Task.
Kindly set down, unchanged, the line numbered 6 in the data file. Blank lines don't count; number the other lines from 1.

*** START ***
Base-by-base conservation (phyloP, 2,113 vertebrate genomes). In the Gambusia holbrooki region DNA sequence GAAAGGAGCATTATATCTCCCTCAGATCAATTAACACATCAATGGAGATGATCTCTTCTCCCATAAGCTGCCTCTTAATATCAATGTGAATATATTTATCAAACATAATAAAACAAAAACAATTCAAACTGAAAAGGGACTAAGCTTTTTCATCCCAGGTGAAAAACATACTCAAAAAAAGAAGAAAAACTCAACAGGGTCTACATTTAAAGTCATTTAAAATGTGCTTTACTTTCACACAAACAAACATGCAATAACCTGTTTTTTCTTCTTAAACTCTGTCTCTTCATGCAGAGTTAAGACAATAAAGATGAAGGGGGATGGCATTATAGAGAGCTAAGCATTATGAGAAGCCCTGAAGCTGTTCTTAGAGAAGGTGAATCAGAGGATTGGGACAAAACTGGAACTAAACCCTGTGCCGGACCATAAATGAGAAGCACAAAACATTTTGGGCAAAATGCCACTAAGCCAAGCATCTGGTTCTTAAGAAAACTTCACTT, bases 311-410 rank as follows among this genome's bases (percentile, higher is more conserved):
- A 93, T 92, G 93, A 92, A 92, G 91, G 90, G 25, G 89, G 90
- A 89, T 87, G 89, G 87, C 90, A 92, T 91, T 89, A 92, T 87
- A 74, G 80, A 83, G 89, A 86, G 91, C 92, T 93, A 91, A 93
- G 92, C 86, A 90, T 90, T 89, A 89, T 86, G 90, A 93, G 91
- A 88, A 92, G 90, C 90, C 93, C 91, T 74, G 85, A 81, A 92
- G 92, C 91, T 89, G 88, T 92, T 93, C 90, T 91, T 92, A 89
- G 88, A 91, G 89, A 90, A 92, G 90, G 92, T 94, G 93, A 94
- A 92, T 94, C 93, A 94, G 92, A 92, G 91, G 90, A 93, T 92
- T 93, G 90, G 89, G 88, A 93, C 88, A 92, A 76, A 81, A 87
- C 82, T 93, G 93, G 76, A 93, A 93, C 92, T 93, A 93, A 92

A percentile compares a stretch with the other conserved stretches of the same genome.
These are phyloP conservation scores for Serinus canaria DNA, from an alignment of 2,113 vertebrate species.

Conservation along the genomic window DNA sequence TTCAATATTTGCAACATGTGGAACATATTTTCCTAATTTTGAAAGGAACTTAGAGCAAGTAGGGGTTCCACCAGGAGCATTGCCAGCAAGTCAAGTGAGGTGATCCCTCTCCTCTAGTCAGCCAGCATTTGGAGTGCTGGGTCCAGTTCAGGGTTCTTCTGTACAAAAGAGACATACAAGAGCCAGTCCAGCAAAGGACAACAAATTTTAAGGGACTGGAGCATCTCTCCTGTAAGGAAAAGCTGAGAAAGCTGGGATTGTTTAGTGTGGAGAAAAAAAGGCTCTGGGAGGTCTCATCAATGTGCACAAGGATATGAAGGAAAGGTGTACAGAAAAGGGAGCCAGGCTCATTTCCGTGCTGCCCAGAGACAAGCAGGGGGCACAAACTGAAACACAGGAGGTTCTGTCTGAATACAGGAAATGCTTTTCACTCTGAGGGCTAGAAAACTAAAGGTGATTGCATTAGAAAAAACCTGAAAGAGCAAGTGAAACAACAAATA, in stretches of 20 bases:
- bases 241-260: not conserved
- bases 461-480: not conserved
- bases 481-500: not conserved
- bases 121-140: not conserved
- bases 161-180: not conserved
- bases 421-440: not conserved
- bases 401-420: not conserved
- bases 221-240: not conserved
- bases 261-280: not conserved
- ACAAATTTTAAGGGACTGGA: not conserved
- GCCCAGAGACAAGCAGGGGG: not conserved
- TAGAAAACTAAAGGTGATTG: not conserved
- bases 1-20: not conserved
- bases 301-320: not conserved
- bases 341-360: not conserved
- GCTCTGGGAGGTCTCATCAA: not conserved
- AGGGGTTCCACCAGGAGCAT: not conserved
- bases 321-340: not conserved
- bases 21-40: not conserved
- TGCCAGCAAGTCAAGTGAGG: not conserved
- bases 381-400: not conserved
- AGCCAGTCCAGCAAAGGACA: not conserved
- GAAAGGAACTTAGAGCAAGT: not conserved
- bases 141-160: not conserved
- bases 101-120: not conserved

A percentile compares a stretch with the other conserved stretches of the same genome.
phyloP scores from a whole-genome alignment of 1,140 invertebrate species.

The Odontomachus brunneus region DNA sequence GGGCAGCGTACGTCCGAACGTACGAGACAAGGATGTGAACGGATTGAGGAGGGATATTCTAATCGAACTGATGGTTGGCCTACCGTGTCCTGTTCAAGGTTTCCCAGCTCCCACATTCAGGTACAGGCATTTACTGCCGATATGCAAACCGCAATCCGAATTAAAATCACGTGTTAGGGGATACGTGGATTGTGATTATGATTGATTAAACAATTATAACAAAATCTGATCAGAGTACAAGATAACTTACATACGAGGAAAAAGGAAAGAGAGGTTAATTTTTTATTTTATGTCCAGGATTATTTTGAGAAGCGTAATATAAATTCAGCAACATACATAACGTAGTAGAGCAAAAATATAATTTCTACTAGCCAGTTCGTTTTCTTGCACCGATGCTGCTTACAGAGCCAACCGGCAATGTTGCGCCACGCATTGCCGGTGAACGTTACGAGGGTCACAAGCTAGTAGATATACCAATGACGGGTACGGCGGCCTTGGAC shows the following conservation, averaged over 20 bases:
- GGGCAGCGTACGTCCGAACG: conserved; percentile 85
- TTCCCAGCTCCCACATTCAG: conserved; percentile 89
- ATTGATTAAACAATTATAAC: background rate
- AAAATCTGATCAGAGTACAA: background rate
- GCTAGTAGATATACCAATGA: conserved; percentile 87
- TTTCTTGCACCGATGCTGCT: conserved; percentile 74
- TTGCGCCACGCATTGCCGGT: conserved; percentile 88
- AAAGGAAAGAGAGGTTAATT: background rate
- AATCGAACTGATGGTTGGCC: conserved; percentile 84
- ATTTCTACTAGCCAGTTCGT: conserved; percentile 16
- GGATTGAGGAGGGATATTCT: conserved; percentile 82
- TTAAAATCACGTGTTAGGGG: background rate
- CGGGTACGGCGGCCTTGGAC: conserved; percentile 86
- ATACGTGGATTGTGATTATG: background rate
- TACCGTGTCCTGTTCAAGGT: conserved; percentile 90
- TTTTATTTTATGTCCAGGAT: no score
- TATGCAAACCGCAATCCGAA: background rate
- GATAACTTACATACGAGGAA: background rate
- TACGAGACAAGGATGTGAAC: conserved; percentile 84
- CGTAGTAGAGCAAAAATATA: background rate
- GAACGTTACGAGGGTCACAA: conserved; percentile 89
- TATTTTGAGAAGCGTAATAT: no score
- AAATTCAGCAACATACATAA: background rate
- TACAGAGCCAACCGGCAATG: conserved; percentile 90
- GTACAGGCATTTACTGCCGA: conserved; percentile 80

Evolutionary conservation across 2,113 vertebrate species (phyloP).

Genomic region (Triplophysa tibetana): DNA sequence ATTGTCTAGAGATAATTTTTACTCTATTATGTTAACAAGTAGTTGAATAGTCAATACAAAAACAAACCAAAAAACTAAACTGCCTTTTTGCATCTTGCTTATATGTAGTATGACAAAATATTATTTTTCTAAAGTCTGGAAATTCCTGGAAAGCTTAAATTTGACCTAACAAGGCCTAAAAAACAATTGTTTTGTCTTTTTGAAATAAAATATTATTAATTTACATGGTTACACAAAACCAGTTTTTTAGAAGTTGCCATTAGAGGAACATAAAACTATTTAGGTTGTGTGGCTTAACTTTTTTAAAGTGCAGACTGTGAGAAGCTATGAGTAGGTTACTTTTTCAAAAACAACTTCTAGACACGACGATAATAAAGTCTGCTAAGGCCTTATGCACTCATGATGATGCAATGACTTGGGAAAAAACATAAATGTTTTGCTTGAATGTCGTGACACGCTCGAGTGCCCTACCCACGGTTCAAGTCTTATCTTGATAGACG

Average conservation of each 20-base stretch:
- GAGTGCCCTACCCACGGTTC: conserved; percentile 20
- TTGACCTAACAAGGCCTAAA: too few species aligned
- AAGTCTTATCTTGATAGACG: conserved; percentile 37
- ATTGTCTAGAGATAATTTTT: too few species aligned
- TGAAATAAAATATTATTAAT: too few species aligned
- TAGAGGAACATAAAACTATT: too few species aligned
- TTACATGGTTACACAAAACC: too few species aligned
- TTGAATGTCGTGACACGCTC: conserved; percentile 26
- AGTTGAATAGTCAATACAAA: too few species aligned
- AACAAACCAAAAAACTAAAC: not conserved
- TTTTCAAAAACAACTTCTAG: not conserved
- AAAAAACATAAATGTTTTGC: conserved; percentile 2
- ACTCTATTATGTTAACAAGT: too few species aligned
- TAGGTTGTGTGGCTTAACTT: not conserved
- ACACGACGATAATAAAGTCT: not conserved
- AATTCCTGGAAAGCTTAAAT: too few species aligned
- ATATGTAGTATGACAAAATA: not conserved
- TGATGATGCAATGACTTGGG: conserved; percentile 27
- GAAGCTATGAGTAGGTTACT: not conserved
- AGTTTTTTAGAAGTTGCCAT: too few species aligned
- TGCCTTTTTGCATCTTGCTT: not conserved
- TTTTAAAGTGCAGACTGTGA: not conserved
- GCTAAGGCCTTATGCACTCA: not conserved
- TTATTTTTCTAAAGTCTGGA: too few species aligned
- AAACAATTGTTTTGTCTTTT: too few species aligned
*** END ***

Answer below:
- A 88, A 92, G 90, C 90, C 93, C 91, T 74, G 85, A 81, A 92